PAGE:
Underlining the need for developing programs for housing improvement among the poor, a new study published in the Cochrane Library reveals that improving homes among those with the poorest health can also improve their health. Despite a wealth of research linking housing to health, it remains difficult to separate the effects of poor housing from the effects of other socioeconomic factors that influence health, such as poverty. The link could be made more strongly by showing that improvements in housing lead to improvements in health, but these types of studies are rare for several reasons. For example, high quality studies require controls, or houses that are left unimproved for comparison's sake. This would mean withholding benefits that residents are entitled to and would therefore be considered unethical.
The authors included 39 studies from around the world in their review. In studies carried out in high income countries, housing improvements included refurbishment, rehousing, relocation, installation of central heating and insulation. In studies carried out in low income countries, improvements included providing toilet facilities and, in older studies, rehousing from slums. Overall, the results suggest that improvements to housing conditions can lead to improved health. Improvements in space and warmth were especially important to achieving better health, and in particular for people with respiratory disease.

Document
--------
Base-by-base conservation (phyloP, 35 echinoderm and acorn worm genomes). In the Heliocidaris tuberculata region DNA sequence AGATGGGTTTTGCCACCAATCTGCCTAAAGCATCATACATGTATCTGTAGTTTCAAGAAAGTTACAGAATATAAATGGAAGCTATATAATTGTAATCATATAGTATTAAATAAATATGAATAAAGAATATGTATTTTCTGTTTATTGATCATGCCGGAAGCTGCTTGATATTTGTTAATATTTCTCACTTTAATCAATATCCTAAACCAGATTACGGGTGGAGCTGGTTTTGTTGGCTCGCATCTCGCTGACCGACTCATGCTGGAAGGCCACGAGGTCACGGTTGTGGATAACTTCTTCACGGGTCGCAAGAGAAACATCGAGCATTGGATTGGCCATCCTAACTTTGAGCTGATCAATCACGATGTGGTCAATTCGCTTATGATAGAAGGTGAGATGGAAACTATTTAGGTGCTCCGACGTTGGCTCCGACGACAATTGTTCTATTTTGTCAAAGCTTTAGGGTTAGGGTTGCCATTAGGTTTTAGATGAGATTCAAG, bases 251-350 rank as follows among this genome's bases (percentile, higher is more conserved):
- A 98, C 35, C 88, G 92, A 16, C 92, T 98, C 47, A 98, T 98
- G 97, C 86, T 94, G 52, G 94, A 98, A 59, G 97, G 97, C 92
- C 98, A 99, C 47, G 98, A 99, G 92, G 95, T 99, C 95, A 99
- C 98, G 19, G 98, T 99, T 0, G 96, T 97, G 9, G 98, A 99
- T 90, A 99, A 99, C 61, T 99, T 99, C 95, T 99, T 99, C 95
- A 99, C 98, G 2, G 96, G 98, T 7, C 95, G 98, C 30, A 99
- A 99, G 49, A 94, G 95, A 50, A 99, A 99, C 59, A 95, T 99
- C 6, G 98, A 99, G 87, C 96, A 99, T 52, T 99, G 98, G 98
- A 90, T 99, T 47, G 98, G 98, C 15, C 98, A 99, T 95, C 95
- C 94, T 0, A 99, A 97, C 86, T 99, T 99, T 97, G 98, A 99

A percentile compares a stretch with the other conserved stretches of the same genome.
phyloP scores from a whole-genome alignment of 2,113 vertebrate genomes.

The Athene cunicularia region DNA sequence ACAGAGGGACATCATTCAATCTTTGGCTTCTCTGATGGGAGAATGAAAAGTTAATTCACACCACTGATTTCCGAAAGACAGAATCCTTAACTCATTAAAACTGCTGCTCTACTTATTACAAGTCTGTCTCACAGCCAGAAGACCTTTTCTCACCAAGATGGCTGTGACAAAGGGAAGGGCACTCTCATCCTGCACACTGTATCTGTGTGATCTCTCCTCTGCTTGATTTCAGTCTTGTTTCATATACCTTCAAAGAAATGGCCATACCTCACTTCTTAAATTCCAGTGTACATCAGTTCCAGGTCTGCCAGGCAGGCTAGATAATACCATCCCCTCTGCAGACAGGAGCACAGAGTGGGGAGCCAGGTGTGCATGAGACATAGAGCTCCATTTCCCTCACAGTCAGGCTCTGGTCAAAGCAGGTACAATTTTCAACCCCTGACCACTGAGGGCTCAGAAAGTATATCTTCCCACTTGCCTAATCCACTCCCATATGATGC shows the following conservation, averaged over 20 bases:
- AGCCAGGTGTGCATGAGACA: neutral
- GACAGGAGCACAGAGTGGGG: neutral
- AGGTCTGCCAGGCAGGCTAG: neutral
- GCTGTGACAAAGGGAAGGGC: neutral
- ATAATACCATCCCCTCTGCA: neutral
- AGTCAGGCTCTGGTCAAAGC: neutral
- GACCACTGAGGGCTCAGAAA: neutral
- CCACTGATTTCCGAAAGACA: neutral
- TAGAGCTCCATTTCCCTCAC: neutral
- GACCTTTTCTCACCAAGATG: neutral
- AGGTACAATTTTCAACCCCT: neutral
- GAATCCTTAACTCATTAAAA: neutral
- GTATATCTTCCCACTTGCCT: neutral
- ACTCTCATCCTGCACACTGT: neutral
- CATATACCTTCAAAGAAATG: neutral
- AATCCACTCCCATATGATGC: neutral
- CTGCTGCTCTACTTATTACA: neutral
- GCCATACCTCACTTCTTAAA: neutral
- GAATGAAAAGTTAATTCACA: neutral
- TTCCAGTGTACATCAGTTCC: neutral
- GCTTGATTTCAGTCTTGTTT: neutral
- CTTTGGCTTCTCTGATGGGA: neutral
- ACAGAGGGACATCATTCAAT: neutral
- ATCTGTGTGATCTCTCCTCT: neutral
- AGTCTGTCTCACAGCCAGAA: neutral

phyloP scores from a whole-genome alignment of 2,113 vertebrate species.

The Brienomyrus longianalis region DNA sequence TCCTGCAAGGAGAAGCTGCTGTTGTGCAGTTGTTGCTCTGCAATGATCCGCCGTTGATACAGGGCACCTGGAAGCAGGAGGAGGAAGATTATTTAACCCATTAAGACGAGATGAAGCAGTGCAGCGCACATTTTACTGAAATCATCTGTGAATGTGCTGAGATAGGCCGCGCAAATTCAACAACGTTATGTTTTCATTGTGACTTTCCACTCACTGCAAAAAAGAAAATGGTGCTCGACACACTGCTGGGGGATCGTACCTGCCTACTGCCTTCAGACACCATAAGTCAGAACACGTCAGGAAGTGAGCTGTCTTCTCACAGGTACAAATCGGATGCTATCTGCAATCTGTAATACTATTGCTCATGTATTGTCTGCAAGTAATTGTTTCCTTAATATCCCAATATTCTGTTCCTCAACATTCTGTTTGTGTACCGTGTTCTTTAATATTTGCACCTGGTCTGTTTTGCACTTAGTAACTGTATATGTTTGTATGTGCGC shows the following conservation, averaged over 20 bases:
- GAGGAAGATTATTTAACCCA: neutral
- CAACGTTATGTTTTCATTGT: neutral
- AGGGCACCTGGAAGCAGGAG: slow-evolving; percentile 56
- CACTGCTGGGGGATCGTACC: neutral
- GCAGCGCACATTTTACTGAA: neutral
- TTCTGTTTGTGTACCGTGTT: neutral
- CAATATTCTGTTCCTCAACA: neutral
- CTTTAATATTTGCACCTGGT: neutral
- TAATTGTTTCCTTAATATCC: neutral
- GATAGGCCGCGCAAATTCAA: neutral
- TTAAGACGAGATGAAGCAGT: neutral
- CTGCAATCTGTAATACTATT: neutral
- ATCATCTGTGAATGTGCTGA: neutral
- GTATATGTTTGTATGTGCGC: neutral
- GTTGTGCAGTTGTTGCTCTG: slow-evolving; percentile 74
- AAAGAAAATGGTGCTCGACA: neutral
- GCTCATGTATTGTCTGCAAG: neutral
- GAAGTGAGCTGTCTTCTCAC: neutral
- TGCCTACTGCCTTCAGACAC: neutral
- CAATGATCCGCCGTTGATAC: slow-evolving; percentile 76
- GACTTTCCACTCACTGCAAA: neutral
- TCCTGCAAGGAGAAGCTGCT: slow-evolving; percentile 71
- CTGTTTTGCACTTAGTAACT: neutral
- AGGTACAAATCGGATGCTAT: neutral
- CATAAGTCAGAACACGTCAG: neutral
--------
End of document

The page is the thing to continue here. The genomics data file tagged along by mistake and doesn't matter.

"The best available evidence suggests that housing that promotes good health needs to be of an appropriate size to meet household needs, and be affordable for residents to maintain a comfortable indoor temperature," said lead researcher Hilary Thomson of the Medical Research Council/Chief Scientist Office Social and Public Health Sciences Unit in Glasgow, UK.
Housing improvements resulted in greater health benefits when they were targeted at those living in the poorest housing, with the poorest health. The benefits were less clear in housing improvement programmes delivered across whole neighbourhoods, rather than targeted to those individual households in greatest need. "This finding further underlines the need to target households in the greatest need if we are to fully realise the potential for health improvement following housing improvement," said Thomson.